Two trends identified in the survey include increased investment overseas and continued growth in cleantech investments. Because of the close connection between many clean technologies and the life science’s and biotechnology’s global reach, both of these trends offer opportunities for entrepreneurs in life sciences.

Another trend identified by more than one-third of the Deloitte/NVCA survey participants is a move by venture investors toward later-stage financing, including VC financing in public companies. Only 6% of investors across all sectors surveyed intended to move toward earlier stage investing.

According to MoneyTree data, approximately 45% of investments in 2008 were early-stage or seed compared to approximately 35% of early stage and seed investments so far in 2009. Dollars invested in early-stage and seed investments in 2008 represented approximately 36% of total biotech investments compared to 30% for investments in the same stages in the first half of 2009. Early-stage dollars continue to be harder to come by. But according to the Deloitte/NVCA survey, most investors think this is a terrific time to be investing.

A final trend is that there are slivers of light shining through at the end of the tunnel for venture-backed exits. There were five venture-backed IPOs in the first half of 2009, compared with six in all of 2008. None of the 2009 IPOs and only one of the 2008 IPOs involved a life science company, but if the public markets continue to warm back up to the idea of new issuances, venture investing would increase on all fronts. And given the number of life science VC investments in public companies recently, biotech could benefit quickly and aggressively from even small openings in the IPO window.

While that window remains closed, acquisitions are the primary exit for investors. Thomson-Reuters and the NVCA reported four biotech acquisitions in the first half of 2009 with a combined value of approximately $550 million. In 2008, there were a reported 16 biotech acquisitions, of which nine had disclosed values aggregating $893 million.

The numbers don’t give us an adequate sample to draw firm conclusions, but on a per-reported-deal basis, 2009 is looking better than last year. So raise your half-full glass and toast the good fortune of those who have enjoyed success so far this year and those who may find success in the months to come.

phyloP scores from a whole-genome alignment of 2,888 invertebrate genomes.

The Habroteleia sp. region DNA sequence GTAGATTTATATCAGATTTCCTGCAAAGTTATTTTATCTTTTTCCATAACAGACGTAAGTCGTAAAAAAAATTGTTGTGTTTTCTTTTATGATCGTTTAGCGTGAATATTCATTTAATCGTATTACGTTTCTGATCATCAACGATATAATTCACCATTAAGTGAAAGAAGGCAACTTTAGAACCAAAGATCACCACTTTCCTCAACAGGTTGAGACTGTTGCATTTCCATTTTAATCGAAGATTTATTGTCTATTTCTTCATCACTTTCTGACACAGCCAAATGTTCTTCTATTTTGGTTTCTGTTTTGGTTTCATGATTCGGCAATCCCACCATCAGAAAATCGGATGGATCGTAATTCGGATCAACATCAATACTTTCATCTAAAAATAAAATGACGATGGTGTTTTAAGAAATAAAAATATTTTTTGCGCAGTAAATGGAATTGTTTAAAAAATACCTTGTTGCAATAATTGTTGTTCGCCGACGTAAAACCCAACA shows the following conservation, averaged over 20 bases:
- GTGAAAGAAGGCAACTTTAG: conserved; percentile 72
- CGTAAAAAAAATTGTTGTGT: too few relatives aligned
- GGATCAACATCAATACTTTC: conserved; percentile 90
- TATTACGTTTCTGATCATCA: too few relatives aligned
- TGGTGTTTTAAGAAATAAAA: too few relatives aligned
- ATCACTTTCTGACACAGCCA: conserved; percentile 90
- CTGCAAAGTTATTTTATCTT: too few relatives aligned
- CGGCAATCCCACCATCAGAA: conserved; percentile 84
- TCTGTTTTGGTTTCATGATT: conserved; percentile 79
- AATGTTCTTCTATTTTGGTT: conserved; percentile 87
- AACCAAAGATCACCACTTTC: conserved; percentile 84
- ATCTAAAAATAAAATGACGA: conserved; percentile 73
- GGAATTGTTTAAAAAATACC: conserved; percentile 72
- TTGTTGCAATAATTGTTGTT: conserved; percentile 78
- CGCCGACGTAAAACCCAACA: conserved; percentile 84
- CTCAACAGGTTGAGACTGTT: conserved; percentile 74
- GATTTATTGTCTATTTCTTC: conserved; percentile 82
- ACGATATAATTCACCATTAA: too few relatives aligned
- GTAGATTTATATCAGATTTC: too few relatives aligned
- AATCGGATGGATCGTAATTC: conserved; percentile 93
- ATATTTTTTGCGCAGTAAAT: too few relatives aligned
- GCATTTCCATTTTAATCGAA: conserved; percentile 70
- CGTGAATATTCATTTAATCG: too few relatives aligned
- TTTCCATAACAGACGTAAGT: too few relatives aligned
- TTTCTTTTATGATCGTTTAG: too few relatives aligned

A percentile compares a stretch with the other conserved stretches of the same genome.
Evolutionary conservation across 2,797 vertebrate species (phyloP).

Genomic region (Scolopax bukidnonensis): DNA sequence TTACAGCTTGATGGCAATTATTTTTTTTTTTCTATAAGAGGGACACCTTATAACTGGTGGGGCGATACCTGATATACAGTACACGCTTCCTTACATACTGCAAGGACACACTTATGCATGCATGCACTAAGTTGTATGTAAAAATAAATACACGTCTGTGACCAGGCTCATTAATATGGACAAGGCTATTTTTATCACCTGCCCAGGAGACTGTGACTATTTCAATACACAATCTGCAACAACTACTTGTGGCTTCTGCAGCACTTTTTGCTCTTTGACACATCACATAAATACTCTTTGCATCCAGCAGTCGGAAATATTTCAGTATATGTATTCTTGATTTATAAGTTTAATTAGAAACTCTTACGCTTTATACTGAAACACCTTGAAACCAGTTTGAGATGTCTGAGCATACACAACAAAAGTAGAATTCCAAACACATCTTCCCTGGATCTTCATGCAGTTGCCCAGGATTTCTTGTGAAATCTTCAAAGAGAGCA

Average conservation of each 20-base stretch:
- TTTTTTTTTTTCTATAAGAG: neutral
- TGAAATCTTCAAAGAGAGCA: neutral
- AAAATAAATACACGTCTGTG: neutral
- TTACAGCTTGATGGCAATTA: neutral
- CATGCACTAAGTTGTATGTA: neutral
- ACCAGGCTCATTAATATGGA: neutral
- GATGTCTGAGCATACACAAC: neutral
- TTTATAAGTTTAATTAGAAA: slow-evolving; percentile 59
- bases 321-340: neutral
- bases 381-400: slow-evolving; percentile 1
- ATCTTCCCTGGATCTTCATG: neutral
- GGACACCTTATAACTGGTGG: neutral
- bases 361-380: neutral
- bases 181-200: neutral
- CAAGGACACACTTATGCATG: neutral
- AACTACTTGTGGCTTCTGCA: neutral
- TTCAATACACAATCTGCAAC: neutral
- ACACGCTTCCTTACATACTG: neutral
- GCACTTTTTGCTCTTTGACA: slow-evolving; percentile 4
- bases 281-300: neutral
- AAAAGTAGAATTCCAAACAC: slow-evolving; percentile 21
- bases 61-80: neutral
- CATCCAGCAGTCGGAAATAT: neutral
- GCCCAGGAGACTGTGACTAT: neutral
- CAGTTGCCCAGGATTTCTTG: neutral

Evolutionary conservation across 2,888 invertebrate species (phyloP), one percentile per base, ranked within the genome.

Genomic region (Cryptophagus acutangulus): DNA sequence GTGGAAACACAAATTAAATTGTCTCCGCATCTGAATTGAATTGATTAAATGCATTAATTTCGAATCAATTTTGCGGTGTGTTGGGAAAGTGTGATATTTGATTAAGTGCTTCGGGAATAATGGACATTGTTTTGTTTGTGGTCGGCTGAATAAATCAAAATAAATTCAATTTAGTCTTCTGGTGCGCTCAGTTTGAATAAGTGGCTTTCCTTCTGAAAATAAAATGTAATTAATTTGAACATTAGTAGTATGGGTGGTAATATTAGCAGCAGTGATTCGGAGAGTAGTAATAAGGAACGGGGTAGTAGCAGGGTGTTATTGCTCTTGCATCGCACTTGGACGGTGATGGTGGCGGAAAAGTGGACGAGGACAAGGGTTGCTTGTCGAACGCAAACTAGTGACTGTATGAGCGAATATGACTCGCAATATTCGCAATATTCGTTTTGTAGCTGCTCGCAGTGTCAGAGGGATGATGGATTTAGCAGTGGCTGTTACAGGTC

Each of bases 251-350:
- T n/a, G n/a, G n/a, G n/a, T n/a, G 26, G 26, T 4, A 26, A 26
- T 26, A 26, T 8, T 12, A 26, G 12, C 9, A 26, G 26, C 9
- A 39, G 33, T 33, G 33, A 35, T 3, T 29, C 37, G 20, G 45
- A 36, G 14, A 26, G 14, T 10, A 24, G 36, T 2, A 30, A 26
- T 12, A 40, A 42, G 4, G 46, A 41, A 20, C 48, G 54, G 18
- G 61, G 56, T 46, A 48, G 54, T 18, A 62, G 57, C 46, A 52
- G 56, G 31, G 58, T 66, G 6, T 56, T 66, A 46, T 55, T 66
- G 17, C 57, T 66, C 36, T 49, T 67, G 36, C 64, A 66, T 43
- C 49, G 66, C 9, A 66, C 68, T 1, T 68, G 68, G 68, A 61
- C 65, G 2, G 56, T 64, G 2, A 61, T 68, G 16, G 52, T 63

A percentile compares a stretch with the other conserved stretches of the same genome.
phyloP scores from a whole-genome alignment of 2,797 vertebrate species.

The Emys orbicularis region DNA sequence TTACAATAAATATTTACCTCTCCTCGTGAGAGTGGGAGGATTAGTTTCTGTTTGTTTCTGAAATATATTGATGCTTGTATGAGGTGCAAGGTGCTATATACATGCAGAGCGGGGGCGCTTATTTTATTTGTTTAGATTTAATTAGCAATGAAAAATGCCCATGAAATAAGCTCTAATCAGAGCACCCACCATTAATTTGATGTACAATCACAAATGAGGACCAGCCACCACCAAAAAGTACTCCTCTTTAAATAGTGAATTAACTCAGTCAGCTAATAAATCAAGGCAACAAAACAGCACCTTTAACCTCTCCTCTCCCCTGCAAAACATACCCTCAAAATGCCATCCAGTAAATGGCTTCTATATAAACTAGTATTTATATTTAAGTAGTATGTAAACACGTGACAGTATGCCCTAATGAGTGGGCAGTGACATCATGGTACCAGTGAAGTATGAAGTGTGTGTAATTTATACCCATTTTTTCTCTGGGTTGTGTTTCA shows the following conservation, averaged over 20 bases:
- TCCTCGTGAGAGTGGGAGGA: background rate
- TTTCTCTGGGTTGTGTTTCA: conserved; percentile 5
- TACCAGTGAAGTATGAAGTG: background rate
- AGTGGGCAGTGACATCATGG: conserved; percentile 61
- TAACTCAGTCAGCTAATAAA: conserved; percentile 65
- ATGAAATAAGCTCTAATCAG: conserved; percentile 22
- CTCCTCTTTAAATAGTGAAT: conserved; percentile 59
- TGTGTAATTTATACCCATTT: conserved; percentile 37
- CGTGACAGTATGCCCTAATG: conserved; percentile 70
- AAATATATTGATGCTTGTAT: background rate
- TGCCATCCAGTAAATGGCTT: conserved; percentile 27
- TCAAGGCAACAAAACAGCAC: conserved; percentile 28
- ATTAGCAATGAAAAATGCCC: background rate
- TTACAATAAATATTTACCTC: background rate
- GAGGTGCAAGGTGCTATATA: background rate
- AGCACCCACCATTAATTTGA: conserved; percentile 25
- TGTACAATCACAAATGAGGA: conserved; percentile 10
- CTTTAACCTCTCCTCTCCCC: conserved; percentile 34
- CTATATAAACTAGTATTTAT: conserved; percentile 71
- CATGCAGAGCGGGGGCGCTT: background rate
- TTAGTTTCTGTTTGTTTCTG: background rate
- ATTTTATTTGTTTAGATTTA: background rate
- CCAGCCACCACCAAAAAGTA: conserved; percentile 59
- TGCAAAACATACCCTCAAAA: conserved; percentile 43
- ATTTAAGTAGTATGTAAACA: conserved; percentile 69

Investment Profiles

A number of companies received venture-backed biotechnology investments in the first half of 2009. Anecdotally, a significant portion of the higher-dollar investments were made by established venture funds in public companies and were directed to companies anticipating or in the middle of clinical trials for cancer and infectious disease treatments.

An intriguing example of the potential for seeing a glass half full and rising is Boulder, Colorado’s Clovis Oncology, a start-up founded at the beginning of 2009 to acquire, develop, and market anticancer compounds. Led by executives from Pharmion, which was acquired last year by Celgene for $2.9 billion, Clovis raised $145 million in May from New Enterprise Associates, Domain Associates, Frazier Healthcare and Technology Ventures, Abingworth Management, Proquest Investments, Aberdare Ventures, and Versant Ventures.

After going public in 2006, San Diego-based Cadence Pharmaceuticals, which in-licenses and develops infection-fighting products for use in hospital settings, continued to raise private equity funding, including approximately $25 million in 2008 and $87 million in 2009. Investors included Venrock, Frazier Healthcare and Technology Ventures, Domain Associates, Versant Ventures, New Enterprise Associates, Bay City Capital, and T. Rowe Price Associates.

Hyperion Therapeutics, based in South San Francisco, closed a $60 million Series C financing to fund Phase II and Phase III clinical trials for its gastroenterology and hepatology therapies. Bay City Capital and Panorama Capital led the financing. which included existing investors, Highland Capital Partners, New Enterprise Associates, and Sofinnova Ventures.

Anacor Pharmaceuticals raised $50 million in January from GlaxoSmithKline, Schering-Plough, Rho Ventures, Venrock Associates, Care Capital, and Aberdare Ventures to further develop products based on its boron chemistry platform.

Proteon Therapeutics raised $50 million in Series B funding to continue clinical studies and development of its products targeted at preventing arteriovenous fistula maturation failure and arteriovenous graft failure in patients with end-stage renal disease who are on or preparing for hemodialysis. Investors included Bessemer Venture Partners, Devon Park Bioventures, TVM Capital, Skyline Ventures, Prism VentureWorks, Intersouth Partners, and several of Proteon’s original angel investors.

Symphogen, a Danish company founded in 2000, raised €33 million from Essex Woodlands Health Ventures and existing investors to support clinical development of its antibody products.

Cempra Pharmaceuticals was formed in 2006 in North Carolina. In May, it closed $46 million of Series C financing that will be used to advance clinical development of the company’s lead antibiotic compounds and the company’s preclinical pipeline. Investing in the round were Quaker BioVentures, Devon Park Bioventures, Aisling Capital, Intersouth Partners, and others.

Robert B. Dellenbach ([email protected]) is a San Francisco and Silicon Valley-based venture capital and transactional partner at Reed Smith. Web: